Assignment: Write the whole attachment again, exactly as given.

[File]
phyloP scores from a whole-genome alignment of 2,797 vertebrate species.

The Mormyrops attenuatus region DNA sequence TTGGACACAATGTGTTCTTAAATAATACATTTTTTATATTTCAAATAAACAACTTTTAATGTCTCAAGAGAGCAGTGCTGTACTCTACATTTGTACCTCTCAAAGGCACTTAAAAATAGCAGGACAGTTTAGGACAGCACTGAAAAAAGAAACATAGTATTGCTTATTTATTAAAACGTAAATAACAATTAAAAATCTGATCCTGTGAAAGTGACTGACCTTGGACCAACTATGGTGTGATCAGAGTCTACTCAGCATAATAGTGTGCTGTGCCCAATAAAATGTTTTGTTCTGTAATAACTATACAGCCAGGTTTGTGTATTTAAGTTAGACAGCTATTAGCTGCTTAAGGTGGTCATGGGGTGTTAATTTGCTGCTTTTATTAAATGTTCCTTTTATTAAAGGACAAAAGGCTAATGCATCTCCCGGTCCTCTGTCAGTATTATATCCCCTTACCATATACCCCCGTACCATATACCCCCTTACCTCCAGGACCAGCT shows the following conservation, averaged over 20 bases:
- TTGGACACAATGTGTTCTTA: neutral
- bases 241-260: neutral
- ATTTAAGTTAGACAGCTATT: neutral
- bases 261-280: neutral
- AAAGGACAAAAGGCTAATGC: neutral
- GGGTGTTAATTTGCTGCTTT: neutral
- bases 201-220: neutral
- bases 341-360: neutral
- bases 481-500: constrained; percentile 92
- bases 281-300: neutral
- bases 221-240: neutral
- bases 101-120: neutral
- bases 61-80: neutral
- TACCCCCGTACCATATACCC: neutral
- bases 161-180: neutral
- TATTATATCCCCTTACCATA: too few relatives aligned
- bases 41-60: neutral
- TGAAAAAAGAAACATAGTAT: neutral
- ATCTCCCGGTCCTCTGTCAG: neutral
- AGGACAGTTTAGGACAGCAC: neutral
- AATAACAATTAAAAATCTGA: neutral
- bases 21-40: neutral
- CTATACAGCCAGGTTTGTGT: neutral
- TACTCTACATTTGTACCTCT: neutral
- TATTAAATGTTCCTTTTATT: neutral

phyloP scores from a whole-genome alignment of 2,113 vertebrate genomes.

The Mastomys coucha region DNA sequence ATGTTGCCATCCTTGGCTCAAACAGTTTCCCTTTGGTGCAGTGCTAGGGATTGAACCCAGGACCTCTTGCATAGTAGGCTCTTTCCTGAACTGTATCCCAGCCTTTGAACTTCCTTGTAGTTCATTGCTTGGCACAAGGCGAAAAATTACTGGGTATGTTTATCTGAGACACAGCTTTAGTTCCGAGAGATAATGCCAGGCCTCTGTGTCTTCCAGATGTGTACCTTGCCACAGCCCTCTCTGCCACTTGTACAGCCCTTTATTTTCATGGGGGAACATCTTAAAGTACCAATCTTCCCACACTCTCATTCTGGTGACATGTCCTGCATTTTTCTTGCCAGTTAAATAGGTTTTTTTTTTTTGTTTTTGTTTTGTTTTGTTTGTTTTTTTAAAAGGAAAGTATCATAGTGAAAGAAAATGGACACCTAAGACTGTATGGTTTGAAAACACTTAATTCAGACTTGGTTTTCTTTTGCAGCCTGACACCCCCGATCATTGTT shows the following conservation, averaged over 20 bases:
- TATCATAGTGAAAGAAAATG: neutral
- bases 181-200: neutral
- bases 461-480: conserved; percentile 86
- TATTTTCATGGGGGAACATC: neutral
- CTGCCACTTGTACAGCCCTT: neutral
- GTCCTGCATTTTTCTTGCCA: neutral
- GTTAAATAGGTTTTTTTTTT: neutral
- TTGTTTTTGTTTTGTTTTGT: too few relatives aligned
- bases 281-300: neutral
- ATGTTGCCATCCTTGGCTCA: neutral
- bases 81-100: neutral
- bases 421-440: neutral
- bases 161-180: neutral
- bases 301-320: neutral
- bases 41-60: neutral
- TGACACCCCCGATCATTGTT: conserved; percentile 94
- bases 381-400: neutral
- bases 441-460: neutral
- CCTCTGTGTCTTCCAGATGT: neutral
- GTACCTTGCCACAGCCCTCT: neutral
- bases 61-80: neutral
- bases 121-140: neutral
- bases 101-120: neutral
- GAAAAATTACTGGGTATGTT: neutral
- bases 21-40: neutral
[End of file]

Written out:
phyloP scores from a whole-genome alignment of 2,797 vertebrate species.

The Mormyrops attenuatus region DNA sequence TTGGACACAATGTGTTCTTAAATAATACATTTTTTATATTTCAAATAAACAACTTTTAATGTCTCAAGAGAGCAGTGCTGTACTCTACATTTGTACCTCTCAAAGGCACTTAAAAATAGCAGGACAGTTTAGGACAGCACTGAAAAAAGAAACATAGTATTGCTTATTTATTAAAACGTAAATAACAATTAAAAATCTGATCCTGTGAAAGTGACTGACCTTGGACCAACTATGGTGTGATCAGAGTCTACTCAGCATAATAGTGTGCTGTGCCCAATAAAATGTTTTGTTCTGTAATAACTATACAGCCAGGTTTGTGTATTTAAGTTAGACAGCTATTAGCTGCTTAAGGTGGTCATGGGGTGTTAATTTGCTGCTTTTATTAAATGTTCCTTTTATTAAAGGACAAAAGGCTAATGCATCTCCCGGTCCTCTGTCAGTATTATATCCCCTTACCATATACCCCCGTACCATATACCCCCTTACCTCCAGGACCAGCT shows the following conservation, averaged over 20 bases:
- TTGGACACAATGTGTTCTTA: neutral
- bases 241-260: neutral
- ATTTAAGTTAGACAGCTATT: neutral
- bases 261-280: neutral
- AAAGGACAAAAGGCTAATGC: neutral
- GGGTGTTAATTTGCTGCTTT: neutral
- bases 201-220: neutral
- bases 341-360: neutral
- bases 481-500: constrained; percentile 92
- bases 281-300: neutral
- bases 221-240: neutral
- bases 101-120: neutral
- bases 61-80: neutral
- TACCCCCGTACCATATACCC: neutral
- bases 161-180: neutral
- TATTATATCCCCTTACCATA: too few relatives aligned
- bases 41-60: neutral
- TGAAAAAAGAAACATAGTAT: neutral
- ATCTCCCGGTCCTCTGTCAG: neutral
- AGGACAGTTTAGGACAGCAC: neutral
- AATAACAATTAAAAATCTGA: neutral
- bases 21-40: neutral
- CTATACAGCCAGGTTTGTGT: neutral
- TACTCTACATTTGTACCTCT: neutral
- TATTAAATGTTCCTTTTATT: neutral

phyloP scores from a whole-genome alignment of 2,113 vertebrate genomes.

The Mastomys coucha region DNA sequence ATGTTGCCATCCTTGGCTCAAACAGTTTCCCTTTGGTGCAGTGCTAGGGATTGAACCCAGGACCTCTTGCATAGTAGGCTCTTTCCTGAACTGTATCCCAGCCTTTGAACTTCCTTGTAGTTCATTGCTTGGCACAAGGCGAAAAATTACTGGGTATGTTTATCTGAGACACAGCTTTAGTTCCGAGAGATAATGCCAGGCCTCTGTGTCTTCCAGATGTGTACCTTGCCACAGCCCTCTCTGCCACTTGTACAGCCCTTTATTTTCATGGGGGAACATCTTAAAGTACCAATCTTCCCACACTCTCATTCTGGTGACATGTCCTGCATTTTTCTTGCCAGTTAAATAGGTTTTTTTTTTTTGTTTTTGTTTTGTTTTGTTTGTTTTTTTAAAAGGAAAGTATCATAGTGAAAGAAAATGGACACCTAAGACTGTATGGTTTGAAAACACTTAATTCAGACTTGGTTTTCTTTTGCAGCCTGACACCCCCGATCATTGTT shows the following conservation, averaged over 20 bases:
- TATCATAGTGAAAGAAAATG: neutral
- bases 181-200: neutral
- bases 461-480: conserved; percentile 86
- TATTTTCATGGGGGAACATC: neutral
- CTGCCACTTGTACAGCCCTT: neutral
- GTCCTGCATTTTTCTTGCCA: neutral
- GTTAAATAGGTTTTTTTTTT: neutral
- TTGTTTTTGTTTTGTTTTGT: too few relatives aligned
- bases 281-300: neutral
- ATGTTGCCATCCTTGGCTCA: neutral
- bases 81-100: neutral
- bases 421-440: neutral
- bases 161-180: neutral
- bases 301-320: neutral
- bases 41-60: neutral
- TGACACCCCCGATCATTGTT: conserved; percentile 94
- bases 381-400: neutral
- bases 441-460: neutral
- CCTCTGTGTCTTCCAGATGT: neutral
- GTACCTTGCCACAGCCCTCT: neutral
- bases 61-80: neutral
- bases 121-140: neutral
- bases 101-120: neutral
- GAAAAATTACTGGGTATGTT: neutral
- bases 21-40: neutral